I inspected this panel a couple of weeks ago guess who owned the home a licensed electrican and no I did not recommend replacement or evaluation I evaluated it myself and called for repairs as needed.
I also evaluated the roof, the A/C/furnace/duct/appliances and the foundation/structural. The foundaion had excessive settling I called for a foundation repair company and 4 piers are to be installed next Tuesday.
Yes that’s a wonderful example of our government saying nothing much with many words. I read through the original of that years ago and it still leaves me feeling as though the question is unanswered. “we don’t have the money to find out if the breakers are unsafe” is the summary, which is quite astounding considering lack of money has never stopped the Fed before.
Are you of the opinion that the four reports(referenced in post #2) that I have based my review of these panels upon for years are bogus, as Pope is alluding to?
I don’t think there is much disagreement about just recommending review by an electrician(though some automatically recommend replacement), but it does sound a bit like you and Pope and perhaps others don’t believe these panels have any significant concerns over any other panel. The issues documented aren’t really ones which lend themselves to discovery during a visual inspection, so suggesting a review based on the brand alone seems reasonable if the studies are to be trusted.
This is simply a document recording a meeting where specific issues were discussed (meeting minutes).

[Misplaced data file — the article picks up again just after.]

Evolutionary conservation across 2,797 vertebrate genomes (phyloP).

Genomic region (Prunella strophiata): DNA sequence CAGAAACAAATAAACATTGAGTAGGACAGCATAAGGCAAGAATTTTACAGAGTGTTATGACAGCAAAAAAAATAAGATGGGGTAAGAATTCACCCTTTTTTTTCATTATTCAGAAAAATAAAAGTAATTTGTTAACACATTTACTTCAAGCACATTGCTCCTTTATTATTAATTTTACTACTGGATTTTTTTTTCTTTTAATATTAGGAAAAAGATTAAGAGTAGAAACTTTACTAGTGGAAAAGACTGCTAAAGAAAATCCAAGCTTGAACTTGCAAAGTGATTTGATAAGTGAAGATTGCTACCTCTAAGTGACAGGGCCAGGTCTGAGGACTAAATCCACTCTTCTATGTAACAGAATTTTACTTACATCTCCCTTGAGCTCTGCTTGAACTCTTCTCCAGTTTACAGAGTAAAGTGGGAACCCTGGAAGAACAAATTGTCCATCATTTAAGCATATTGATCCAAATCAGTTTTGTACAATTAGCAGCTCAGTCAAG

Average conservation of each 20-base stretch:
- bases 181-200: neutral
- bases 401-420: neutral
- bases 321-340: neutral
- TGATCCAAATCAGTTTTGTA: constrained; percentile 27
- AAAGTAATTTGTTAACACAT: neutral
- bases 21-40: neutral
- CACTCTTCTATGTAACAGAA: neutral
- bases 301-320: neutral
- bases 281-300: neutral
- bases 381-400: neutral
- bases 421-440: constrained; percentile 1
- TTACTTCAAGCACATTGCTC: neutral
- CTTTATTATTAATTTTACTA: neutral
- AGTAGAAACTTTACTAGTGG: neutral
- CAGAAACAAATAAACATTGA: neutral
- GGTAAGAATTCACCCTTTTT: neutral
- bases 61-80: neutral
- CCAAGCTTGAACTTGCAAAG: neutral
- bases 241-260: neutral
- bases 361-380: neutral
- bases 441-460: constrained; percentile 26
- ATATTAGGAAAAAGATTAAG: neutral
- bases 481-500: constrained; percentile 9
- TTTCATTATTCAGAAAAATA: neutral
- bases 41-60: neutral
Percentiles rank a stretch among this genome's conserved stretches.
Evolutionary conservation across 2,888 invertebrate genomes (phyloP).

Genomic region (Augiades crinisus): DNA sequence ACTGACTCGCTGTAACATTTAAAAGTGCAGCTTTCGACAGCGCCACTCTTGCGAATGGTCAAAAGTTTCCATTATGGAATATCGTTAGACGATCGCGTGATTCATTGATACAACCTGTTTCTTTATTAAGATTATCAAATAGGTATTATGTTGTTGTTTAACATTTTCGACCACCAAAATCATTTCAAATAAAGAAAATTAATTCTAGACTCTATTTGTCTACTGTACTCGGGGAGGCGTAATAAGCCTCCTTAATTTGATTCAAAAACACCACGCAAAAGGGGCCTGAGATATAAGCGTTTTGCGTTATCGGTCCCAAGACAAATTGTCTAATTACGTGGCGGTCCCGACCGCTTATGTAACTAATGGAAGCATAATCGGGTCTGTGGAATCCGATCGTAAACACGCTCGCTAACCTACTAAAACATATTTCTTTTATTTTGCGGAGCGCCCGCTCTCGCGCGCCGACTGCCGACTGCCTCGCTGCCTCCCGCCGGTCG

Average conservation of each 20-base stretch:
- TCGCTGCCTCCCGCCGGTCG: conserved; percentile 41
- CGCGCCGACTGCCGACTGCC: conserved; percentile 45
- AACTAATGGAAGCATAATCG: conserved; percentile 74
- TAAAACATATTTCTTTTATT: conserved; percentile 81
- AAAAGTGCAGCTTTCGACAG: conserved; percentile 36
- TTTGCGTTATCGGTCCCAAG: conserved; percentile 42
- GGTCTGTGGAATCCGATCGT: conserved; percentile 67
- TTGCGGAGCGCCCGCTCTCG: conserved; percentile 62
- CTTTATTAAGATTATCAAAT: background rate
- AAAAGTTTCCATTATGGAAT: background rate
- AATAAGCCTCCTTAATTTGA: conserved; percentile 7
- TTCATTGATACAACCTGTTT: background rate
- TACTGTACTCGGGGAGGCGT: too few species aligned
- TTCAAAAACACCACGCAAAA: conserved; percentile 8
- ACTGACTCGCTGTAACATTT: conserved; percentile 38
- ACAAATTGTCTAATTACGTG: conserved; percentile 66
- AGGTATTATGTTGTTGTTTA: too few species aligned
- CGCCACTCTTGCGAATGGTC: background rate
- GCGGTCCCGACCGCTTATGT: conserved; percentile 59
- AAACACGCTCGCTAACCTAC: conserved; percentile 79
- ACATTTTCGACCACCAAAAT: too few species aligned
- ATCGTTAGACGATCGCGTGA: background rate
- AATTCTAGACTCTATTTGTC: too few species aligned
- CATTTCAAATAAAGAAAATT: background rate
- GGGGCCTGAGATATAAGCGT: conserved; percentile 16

The portion of the document referring to FPE is an attempt to get the CSPC to change its position regarding FPE components;
[size=1]The CPSC FPE press release, however, contains the following statements, which (often quoted out of context) imply that there is no hazard associated with FPE breakers when they fail to trip properly:[/size]
[size=1]" … [FONT=Times New Roman,Times]the data currently available to the Commission does not establish that the circuit breakers present a serious risk of injury to consumers. [/FONT]… [FONT=Times New Roman,Times]the Commission is unable at this time [/FONT][FONT=Times New Roman,Times]to [/FONT][FONT=Times New Roman,Times]link these failures to the development of a hazardous situation… failures of these FPE breakers to comply with certain UL calibration requirements do not create a hazard in the household environment… FPE breakers will trip reliably at most overload levels [/FONT]… [FONT=Times New Roman,Times]where FPE breakers may fail to trip under realistic use conditions. currents will be too low to generate hazardous temperatures in household wiring. [/FONT]… "[/size]
The CSPC has not changed their position, even after this engineering review.
Yes, and the data presented to the CPSC is what matters. It’s a very good summary of all the independent and government testing which has been performed on more than 500 sample breakers(single and double pole) and even the failure rates of testing performed on replacement breakers from multiple companies. It also discusses the failure of FPE to meet UL standards and the subsequent fraud they engaged in by labeling their product with the UL anyway.